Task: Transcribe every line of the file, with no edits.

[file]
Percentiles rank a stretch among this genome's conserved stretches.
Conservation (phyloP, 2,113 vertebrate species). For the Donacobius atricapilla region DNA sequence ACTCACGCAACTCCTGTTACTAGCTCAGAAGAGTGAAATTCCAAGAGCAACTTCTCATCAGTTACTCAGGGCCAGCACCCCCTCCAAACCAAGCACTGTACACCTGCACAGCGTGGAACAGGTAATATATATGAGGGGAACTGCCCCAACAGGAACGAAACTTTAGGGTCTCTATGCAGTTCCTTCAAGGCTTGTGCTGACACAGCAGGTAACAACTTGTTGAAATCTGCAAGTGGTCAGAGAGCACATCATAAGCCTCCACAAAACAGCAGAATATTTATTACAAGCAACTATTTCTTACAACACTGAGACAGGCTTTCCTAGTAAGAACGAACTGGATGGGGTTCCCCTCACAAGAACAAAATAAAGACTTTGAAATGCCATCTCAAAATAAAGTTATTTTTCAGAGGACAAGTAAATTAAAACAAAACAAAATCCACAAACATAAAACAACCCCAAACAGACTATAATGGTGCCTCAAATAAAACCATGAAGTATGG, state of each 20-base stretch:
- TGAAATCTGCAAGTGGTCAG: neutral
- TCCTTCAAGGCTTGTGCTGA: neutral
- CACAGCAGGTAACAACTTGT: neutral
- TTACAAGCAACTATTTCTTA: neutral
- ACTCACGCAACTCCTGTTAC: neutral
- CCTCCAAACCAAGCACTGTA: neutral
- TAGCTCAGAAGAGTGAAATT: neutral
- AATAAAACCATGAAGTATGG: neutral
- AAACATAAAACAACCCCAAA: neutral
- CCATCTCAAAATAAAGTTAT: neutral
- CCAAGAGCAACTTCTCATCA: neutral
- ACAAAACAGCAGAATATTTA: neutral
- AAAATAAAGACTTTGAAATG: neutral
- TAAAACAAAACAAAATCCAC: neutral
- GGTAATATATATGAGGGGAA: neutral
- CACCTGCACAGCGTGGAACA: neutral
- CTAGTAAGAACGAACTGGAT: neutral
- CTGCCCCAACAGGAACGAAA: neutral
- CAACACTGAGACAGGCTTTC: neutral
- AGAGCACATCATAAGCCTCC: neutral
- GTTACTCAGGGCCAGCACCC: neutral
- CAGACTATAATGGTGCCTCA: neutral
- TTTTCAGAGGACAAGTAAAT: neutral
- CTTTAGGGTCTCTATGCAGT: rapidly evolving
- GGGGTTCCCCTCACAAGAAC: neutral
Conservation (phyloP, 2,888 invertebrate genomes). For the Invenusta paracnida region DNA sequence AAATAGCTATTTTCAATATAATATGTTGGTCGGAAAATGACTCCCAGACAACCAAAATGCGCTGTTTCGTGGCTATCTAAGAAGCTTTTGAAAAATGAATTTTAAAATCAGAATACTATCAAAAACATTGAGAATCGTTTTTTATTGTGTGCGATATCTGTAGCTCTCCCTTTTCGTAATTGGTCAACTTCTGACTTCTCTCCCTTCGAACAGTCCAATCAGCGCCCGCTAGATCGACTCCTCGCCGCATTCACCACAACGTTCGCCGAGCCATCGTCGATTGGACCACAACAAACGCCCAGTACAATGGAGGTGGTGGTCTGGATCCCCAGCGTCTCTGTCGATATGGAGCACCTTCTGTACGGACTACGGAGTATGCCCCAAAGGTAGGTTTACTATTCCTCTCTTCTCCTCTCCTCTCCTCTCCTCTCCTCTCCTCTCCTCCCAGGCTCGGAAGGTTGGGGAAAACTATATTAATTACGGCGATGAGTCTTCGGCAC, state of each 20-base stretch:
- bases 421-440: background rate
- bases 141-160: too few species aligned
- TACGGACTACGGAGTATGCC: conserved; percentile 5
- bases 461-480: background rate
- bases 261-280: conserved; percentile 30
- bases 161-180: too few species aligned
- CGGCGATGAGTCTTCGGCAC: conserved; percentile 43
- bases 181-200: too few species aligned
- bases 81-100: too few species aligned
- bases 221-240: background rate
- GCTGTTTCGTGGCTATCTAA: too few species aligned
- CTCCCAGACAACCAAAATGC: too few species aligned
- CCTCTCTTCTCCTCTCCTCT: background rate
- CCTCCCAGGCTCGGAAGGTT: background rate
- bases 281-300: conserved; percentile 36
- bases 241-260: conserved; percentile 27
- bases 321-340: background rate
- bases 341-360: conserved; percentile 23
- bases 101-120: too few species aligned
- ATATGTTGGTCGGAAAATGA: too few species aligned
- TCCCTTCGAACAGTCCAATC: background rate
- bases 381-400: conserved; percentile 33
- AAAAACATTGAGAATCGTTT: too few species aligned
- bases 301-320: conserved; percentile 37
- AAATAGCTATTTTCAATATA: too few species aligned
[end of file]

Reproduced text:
Percentiles rank a stretch among this genome's conserved stretches.
Conservation (phyloP, 2,113 vertebrate species). For the Donacobius atricapilla region DNA sequence ACTCACGCAACTCCTGTTACTAGCTCAGAAGAGTGAAATTCCAAGAGCAACTTCTCATCAGTTACTCAGGGCCAGCACCCCCTCCAAACCAAGCACTGTACACCTGCACAGCGTGGAACAGGTAATATATATGAGGGGAACTGCCCCAACAGGAACGAAACTTTAGGGTCTCTATGCAGTTCCTTCAAGGCTTGTGCTGACACAGCAGGTAACAACTTGTTGAAATCTGCAAGTGGTCAGAGAGCACATCATAAGCCTCCACAAAACAGCAGAATATTTATTACAAGCAACTATTTCTTACAACACTGAGACAGGCTTTCCTAGTAAGAACGAACTGGATGGGGTTCCCCTCACAAGAACAAAATAAAGACTTTGAAATGCCATCTCAAAATAAAGTTATTTTTCAGAGGACAAGTAAATTAAAACAAAACAAAATCCACAAACATAAAACAACCCCAAACAGACTATAATGGTGCCTCAAATAAAACCATGAAGTATGG, state of each 20-base stretch:
- TGAAATCTGCAAGTGGTCAG: neutral
- TCCTTCAAGGCTTGTGCTGA: neutral
- CACAGCAGGTAACAACTTGT: neutral
- TTACAAGCAACTATTTCTTA: neutral
- ACTCACGCAACTCCTGTTAC: neutral
- CCTCCAAACCAAGCACTGTA: neutral
- TAGCTCAGAAGAGTGAAATT: neutral
- AATAAAACCATGAAGTATGG: neutral
- AAACATAAAACAACCCCAAA: neutral
- CCATCTCAAAATAAAGTTAT: neutral
- CCAAGAGCAACTTCTCATCA: neutral
- ACAAAACAGCAGAATATTTA: neutral
- AAAATAAAGACTTTGAAATG: neutral
- TAAAACAAAACAAAATCCAC: neutral
- GGTAATATATATGAGGGGAA: neutral
- CACCTGCACAGCGTGGAACA: neutral
- CTAGTAAGAACGAACTGGAT: neutral
- CTGCCCCAACAGGAACGAAA: neutral
- CAACACTGAGACAGGCTTTC: neutral
- AGAGCACATCATAAGCCTCC: neutral
- GTTACTCAGGGCCAGCACCC: neutral
- CAGACTATAATGGTGCCTCA: neutral
- TTTTCAGAGGACAAGTAAAT: neutral
- CTTTAGGGTCTCTATGCAGT: rapidly evolving
- GGGGTTCCCCTCACAAGAAC: neutral
Conservation (phyloP, 2,888 invertebrate genomes). For the Invenusta paracnida region DNA sequence AAATAGCTATTTTCAATATAATATGTTGGTCGGAAAATGACTCCCAGACAACCAAAATGCGCTGTTTCGTGGCTATCTAAGAAGCTTTTGAAAAATGAATTTTAAAATCAGAATACTATCAAAAACATTGAGAATCGTTTTTTATTGTGTGCGATATCTGTAGCTCTCCCTTTTCGTAATTGGTCAACTTCTGACTTCTCTCCCTTCGAACAGTCCAATCAGCGCCCGCTAGATCGACTCCTCGCCGCATTCACCACAACGTTCGCCGAGCCATCGTCGATTGGACCACAACAAACGCCCAGTACAATGGAGGTGGTGGTCTGGATCCCCAGCGTCTCTGTCGATATGGAGCACCTTCTGTACGGACTACGGAGTATGCCCCAAAGGTAGGTTTACTATTCCTCTCTTCTCCTCTCCTCTCCTCTCCTCTCCTCTCCTCTCCTCCCAGGCTCGGAAGGTTGGGGAAAACTATATTAATTACGGCGATGAGTCTTCGGCAC, state of each 20-base stretch:
- bases 421-440: background rate
- bases 141-160: too few species aligned
- TACGGACTACGGAGTATGCC: conserved; percentile 5
- bases 461-480: background rate
- bases 261-280: conserved; percentile 30
- bases 161-180: too few species aligned
- CGGCGATGAGTCTTCGGCAC: conserved; percentile 43
- bases 181-200: too few species aligned
- bases 81-100: too few species aligned
- bases 221-240: background rate
- GCTGTTTCGTGGCTATCTAA: too few species aligned
- CTCCCAGACAACCAAAATGC: too few species aligned
- CCTCTCTTCTCCTCTCCTCT: background rate
- CCTCCCAGGCTCGGAAGGTT: background rate
- bases 281-300: conserved; percentile 36
- bases 241-260: conserved; percentile 27
- bases 321-340: background rate
- bases 341-360: conserved; percentile 23
- bases 101-120: too few species aligned
- ATATGTTGGTCGGAAAATGA: too few species aligned
- TCCCTTCGAACAGTCCAATC: background rate
- bases 381-400: conserved; percentile 33
- AAAAACATTGAGAATCGTTT: too few species aligned
- bases 301-320: conserved; percentile 37
- AAATAGCTATTTTCAATATA: too few species aligned